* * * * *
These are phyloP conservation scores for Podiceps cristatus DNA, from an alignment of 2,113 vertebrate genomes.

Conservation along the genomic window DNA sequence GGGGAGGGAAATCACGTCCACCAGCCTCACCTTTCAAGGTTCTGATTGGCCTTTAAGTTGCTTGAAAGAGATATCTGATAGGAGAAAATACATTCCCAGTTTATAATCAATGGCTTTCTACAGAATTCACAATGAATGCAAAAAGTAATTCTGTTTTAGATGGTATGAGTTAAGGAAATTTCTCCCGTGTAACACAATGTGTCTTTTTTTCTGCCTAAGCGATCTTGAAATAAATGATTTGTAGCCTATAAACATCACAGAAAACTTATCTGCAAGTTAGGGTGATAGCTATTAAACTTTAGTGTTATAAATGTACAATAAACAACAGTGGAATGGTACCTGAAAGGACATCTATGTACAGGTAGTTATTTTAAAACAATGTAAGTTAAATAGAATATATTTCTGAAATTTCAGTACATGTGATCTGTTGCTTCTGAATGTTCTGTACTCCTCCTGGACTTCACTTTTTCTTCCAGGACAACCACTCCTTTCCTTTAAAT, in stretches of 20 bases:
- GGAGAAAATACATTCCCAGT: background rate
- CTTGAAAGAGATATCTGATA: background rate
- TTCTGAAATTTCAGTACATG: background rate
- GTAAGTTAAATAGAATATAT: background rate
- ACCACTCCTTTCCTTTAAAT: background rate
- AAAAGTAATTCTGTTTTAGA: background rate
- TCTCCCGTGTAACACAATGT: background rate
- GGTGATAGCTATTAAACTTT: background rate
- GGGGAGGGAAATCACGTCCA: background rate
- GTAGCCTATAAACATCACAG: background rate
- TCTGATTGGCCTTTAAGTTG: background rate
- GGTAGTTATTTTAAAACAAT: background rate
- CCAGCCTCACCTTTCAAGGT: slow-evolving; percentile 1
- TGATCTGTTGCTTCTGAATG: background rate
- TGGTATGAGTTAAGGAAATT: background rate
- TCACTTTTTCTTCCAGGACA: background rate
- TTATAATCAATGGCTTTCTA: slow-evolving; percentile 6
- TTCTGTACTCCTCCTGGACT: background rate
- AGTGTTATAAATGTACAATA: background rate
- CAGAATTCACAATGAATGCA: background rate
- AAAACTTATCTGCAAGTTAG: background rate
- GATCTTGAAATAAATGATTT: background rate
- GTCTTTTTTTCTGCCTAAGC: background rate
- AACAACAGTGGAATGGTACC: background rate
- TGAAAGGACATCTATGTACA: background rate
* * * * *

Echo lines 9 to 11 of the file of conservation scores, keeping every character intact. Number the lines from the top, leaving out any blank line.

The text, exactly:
- TCTCCCGTGTAACACAATGT: background rate
- GGTGATAGCTATTAAACTTT: background rate
- GGGGAGGGAAATCACGTCCA: background rate